Daily Life in the British Parliament: the Franchise

Of equal importance with the women’s suffrage movement was the extension of the franchise. Not surprisingly, until the dawn of the twentieth century, most men were ineligible to vote in Britain’s general and bye-elections, and of those who could vote but were of little power, their votes were frequently directed towards candidates backed by peers or other influential men. The Reform Acts of 1832 and 1867 were not enough; ridding the land of “rotten boroughs” or permitting male landowners or householders to vote still left a very large percentage of English men absent from the voting polls. Couple this with the fight for secret ballots in the 1870s and plural voting (not actually abolished until 1948), and the typical General or By-election of the Edwardian era was a circus.

The history of the franchise reform bills in England during the 19th century represented the struggle for democracy in the country. Because the class system was so entrenched in society, most–especially politicians–believed that only certain classes had the right to vote, and the fight for enfranchisement was a bitter one until the Representation of the People Act 1918. Until then, the Corrupt and Illegal Practices Prevention Act (1883), the Third Reform Act (1884), and an Act of 1885, held many suffragists at bay. The first act criminalized bribing and intimidation of voters and standardized the amount of money a politician could spend on their campaign, the second extended the same voting qualifications as existed in the towns to the countryside, and the third redistributed parliamentary seats and made every constituency of uniform importance. The voting population was now at 5.5 million, though 40% of males remained disenfranchised and only a fraction of the other 60% actually could vote, due to existing property legislation. These reforms were put to the test in the General Election of 1885, where the Liberals won a slim majority, but the agitation for Home Rule split the party, which led to another General Election in 1886.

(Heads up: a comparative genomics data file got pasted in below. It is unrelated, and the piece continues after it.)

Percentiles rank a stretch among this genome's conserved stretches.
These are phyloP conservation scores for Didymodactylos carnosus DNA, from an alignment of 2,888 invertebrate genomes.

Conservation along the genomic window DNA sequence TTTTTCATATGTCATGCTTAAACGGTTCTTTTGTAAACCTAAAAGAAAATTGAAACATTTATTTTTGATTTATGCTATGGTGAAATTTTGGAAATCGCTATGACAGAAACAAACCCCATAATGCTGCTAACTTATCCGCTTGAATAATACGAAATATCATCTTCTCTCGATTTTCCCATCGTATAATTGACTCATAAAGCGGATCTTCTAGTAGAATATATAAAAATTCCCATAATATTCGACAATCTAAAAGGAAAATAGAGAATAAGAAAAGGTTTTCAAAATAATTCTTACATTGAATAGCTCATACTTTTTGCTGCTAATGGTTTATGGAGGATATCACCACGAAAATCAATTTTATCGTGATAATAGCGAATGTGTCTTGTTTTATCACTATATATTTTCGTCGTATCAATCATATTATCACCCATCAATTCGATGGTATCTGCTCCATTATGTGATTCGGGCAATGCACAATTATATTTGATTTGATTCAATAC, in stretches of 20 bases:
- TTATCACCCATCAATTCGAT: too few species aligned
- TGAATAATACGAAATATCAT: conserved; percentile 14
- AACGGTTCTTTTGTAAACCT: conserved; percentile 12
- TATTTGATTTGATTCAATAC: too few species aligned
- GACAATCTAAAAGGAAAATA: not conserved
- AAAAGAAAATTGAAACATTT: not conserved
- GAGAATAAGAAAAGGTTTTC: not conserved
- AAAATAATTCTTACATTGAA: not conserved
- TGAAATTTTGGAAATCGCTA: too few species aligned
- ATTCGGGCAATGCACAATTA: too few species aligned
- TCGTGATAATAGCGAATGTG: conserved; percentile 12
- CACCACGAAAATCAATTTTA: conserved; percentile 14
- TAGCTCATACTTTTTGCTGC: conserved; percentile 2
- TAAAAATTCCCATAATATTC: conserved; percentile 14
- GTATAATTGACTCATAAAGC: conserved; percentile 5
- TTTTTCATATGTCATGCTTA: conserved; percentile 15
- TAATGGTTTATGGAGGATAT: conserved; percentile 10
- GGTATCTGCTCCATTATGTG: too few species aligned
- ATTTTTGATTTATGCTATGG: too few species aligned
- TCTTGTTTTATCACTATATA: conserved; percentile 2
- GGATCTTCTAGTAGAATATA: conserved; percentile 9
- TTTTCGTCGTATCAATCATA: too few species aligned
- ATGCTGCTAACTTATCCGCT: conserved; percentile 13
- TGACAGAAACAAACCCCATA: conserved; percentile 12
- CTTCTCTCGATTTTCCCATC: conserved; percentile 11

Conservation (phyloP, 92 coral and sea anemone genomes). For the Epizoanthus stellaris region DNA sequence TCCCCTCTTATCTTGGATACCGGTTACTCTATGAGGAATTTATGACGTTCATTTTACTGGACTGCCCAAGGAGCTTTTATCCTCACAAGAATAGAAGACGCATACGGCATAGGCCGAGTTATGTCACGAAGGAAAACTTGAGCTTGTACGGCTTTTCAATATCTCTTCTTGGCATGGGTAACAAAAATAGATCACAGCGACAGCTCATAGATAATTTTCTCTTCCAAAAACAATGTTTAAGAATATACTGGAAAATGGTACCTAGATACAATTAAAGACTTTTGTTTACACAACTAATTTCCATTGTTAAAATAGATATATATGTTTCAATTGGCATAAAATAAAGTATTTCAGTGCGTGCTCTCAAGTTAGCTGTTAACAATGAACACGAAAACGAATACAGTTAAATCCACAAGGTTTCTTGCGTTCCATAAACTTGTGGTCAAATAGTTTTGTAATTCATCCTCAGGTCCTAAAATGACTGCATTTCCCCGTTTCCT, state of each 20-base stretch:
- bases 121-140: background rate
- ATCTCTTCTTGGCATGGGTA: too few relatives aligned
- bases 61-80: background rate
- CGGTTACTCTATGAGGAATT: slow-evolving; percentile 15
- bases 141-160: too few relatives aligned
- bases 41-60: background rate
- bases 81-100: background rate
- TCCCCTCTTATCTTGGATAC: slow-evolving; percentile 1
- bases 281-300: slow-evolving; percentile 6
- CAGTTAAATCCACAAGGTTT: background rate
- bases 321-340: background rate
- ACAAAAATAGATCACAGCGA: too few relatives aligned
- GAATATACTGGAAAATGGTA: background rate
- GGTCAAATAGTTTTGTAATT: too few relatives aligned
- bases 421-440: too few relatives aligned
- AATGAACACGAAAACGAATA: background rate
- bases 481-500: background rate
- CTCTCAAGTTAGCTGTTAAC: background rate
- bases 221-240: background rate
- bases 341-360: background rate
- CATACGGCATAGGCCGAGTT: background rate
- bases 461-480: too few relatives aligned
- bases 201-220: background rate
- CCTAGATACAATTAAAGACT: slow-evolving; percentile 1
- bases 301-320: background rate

World War One put an end to the restrictions on voting (with the exception of women younger than 30) when politicians pushed through the Representation of the People Act 1918 when they realized it was unconscionable to deny the right to vote to the millions of men who fought for the country:

1. All adult males gain the vote, as long as they are over 21 years old and are resident householders
2. Women over 30 years old receive the vote but they have to be either a member or married to a member of the Local Government Register
3. Some seats redistributed to industrial towns
4. Elections to be held on a decided day each year

This Act tripled the number of eligible voters from 7.7 million in 1912 to 21.4 million by the end of 1918, and women now accounted for about 43% of the electorate. The Equal Suffrage Act was passed ten years later, by which women were given equal voting rights with men.


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